French court orders HSBC to pay $1.1-bn bail over Swiss tax scandal

French authorities have started a formal criminal probe into British banking giant HSBC Holdings Plc over alleged tax evasion by its subsidiary Swiss private bank in 2006-2007.

The authorities have imposed a €1-billion ($1.1 billion) bail bond on HSBC as part of the standard investigation procedure. Under the French law, companies put under formal investigation can be ordered to post a deposit, ''to ensure payment of any damages and interests that might be decided by any future trial''.

London-based HSBC's Swiss bank is under probe in several countries on allegations that it hid millions of dollars as it helped wealthy customers around the world evade taxes.

Five months ago, HSBC's Swiss unit was charged and ordered to deposit €50 million bail by French prosecutors. However, the present move is against the holding company on similar charges.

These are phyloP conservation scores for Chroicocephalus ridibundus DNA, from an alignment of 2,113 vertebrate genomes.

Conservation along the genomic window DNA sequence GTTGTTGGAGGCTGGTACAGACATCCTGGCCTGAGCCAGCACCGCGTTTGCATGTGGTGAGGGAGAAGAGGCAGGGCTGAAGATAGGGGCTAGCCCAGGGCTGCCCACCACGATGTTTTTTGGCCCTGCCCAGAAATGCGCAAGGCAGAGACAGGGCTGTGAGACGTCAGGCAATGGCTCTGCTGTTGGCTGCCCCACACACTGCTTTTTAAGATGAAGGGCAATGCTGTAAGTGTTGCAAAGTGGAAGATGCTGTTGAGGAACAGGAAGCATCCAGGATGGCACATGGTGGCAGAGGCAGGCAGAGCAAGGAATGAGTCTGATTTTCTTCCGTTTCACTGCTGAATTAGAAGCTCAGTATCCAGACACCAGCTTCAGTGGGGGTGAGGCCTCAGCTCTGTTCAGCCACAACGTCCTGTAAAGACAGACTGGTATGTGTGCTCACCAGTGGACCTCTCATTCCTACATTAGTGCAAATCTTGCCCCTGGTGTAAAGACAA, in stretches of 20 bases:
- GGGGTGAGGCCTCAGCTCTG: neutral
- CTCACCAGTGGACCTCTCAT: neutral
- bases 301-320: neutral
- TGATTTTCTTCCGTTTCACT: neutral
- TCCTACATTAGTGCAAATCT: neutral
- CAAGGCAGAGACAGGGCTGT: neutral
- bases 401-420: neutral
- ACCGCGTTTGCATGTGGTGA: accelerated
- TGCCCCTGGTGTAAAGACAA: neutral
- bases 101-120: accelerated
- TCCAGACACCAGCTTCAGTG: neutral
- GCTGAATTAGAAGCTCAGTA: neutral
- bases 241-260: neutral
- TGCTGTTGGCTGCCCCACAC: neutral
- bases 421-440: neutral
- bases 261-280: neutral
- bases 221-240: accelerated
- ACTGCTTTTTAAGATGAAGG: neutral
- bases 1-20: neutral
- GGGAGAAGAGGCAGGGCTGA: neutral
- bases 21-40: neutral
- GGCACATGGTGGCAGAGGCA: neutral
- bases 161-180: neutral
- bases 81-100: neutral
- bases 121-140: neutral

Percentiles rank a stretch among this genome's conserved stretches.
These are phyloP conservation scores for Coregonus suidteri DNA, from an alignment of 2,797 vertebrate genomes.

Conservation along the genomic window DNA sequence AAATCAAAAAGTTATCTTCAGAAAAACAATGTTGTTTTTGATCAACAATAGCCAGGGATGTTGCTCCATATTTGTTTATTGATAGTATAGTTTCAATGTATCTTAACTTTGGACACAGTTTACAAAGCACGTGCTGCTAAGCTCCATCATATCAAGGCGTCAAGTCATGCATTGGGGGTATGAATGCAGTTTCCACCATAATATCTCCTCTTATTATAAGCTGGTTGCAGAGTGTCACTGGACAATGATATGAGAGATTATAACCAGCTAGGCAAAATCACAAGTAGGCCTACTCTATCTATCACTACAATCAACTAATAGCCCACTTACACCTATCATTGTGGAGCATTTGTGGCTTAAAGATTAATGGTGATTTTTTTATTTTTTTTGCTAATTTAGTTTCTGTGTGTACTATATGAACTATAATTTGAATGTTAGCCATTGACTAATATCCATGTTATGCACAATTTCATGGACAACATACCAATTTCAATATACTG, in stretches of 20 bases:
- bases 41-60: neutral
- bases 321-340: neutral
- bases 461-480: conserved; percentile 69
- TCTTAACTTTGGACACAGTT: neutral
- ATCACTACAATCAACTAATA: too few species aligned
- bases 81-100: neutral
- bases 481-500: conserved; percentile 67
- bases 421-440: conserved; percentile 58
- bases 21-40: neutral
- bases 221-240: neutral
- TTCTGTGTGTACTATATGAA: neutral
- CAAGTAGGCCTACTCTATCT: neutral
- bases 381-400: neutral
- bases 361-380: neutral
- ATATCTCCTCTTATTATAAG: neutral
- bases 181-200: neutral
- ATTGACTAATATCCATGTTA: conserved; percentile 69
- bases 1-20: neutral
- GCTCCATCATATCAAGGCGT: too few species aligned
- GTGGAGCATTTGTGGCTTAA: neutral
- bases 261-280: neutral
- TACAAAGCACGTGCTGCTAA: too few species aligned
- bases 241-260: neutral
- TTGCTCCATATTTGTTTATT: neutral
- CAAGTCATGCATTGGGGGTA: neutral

In its annual report, the company disclosed that formal investigations on the bank are going on in Belgium, Argentina, Switzerland and India.

The information on the fraud was leaked out by a former HSBC employee, Herve Falciani, to French government in 2008, which was subsequently passed on to other countries which launched the investigations.

HSBC said in a statement yesterday that "the French magistrates' decision is without legal basis and the bail is unwarranted and excessive."

The lender said it ''intends to appeal and will defend itself vigorously in any future proceedings.''

Reuters reported citing a source that the deposit amount is nearly half f the about €2.2 billion estimated by the magistrates.

HSBC disputes the figure worked out by the French authorities. However, it has to deposit the amount by 20 June, which would allow it to appeal against the allegations.

HSBC has admitted failings in its controls saying that the bank's behaviour in the past was clearly unacceptable, and stressed that it has reformed its Swiss unit since then and there was new management in place.

Last year, Swiss banking giant UBS Group AG was also asked to pay €1.1 billion bail by French magistrates to cover potential penalties for alleged money laundering.

The bank's appeal against that bond was dismissed. It was estimated that UBS helped wealthy French citizens hide about €9.8 billion.